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Thai king dismisses 6 palace officials for misconduct

October 24, 2019 GMT
In this May 9, 2019, photo, Thailand's King Maha Vajiralongkorn addresses the audience at the royal ploughing ceremony in Bangkok, Thailand. King Maha Vajiralongkorn has dismissed six palace staffers, just days after stripping his royal consort of her titles and military ranks for what he termed disloyalty. (AP Photo/Sakchai Lalit)
In this May 9, 2019, photo, Thailand's King Maha Vajiralongkorn addresses the audience at the royal ploughing ceremony in Bangkok, Thailand. King Maha Vajiralongkorn has dismissed six palace staffers, just days after stripping his royal consort of her titles and military ranks for what he termed disloyalty. (AP Photo/Sakchai Lalit)

BANGKOK (AP) — Thailand’s King Maha Vajiralongkorn has dismissed six palace staffers, just days after stripping his royal consort of her titles and military ranks for what he termed disloyalty.

The six palace officials were dismissed and stripped of their ranks and royal decorations on Wednesday, according to a statement from the palace.

The most senior of them, police Lt. Gen. Sakolket Chantra, worked with the Royal Household Bureau and sometimes represented the palace in public events. He was accused of “evil” actions — an expression that means serious misconduct — indiscipline and exploiting his job for personal gain, the statement said.

The others, attached to palace guard units, were similarly accused.

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The ousted consort, Sineenatra Wongvajirabhakdi, had been a senior officer in a palace security unit.

Sineenatra was stripped Monday of her positions and decorations for actions undermining the position of Queen Suthida, the king’s official wife, for her own benefit. The palace accused her of coveting the queen’s privileges, and not stopping her scheming even after being granted in July the prestigious title of Royal Noble Consort.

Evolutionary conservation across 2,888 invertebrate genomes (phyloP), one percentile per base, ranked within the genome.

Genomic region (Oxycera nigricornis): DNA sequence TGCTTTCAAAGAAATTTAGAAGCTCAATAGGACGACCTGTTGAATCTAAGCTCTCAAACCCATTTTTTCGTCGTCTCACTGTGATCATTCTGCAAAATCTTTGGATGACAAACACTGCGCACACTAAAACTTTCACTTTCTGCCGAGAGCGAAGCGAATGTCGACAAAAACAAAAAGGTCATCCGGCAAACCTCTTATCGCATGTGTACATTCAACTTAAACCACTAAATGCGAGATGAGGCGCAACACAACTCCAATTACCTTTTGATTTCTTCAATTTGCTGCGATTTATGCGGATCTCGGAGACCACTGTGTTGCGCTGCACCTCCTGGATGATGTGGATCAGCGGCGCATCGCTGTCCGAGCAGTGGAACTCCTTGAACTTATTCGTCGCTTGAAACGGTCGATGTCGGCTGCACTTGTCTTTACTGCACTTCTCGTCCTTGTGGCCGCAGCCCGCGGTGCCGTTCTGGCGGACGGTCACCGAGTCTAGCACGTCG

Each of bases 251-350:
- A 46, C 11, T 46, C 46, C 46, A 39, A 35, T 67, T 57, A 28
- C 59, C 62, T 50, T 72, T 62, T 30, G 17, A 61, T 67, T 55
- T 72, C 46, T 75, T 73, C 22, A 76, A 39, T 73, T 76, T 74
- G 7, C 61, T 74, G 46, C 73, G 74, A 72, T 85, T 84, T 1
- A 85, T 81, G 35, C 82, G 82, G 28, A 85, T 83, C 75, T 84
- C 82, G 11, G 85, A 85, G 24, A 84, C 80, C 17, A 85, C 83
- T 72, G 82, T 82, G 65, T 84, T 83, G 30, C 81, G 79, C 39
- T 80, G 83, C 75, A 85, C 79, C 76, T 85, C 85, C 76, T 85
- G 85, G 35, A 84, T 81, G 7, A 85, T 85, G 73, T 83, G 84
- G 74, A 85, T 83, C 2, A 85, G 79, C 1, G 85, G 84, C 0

It has been almost a century since a Thai king has had a formally designated consort.

Sineenatra’s whereabouts are not known.

Although not publicly stated, the timing and circumstances suggested that some of the officials’ dismissals were related to the consort’s ouster. One of the officers served in the same security unit as Sineenatra, and another was a certified nurse working as a royal page in the royal chamber — bedroom — the same profession the consort pursued before coming to the palace.

Queen Suthida is the king’s fourth wife, after three previous marriages ended in divorce.

The breakup with former consort Sineenatra recalls Vajiralongkorn’s 2014 falling out with his third wife, Srirasmi Suwadee, when he was still crown prince. In that case, several relatives were arrested shortly before the split-up was announced. Her parents were arrested for abusing their royal connection, and an uncle who was a senior policeman was sentenced to more than 30 years in prison for corruption.

Srirasmi lost her royal titles and privileges, and was sent to live in what amounted to house arrest in western Thailand.

Vajiralongkorn ascended the throne in 2016 after the death of his father, King Bhumibol Adulyadej, who reigned for seven decades.

Vajiralongkorn has proved to be a more activist king than his father, who ruled as a constitutional monarch, acting discreetly and at arm’s length from administrative affairs.

The new king has assumed greater personal ownership and direction of royal finances, estimated to exceed $40 billion, and had several plots of prime real estate in the capital, Bangkok, revert to the palace’s direct control. He has also asserted more power over the military and the governing body of Buddhist monks.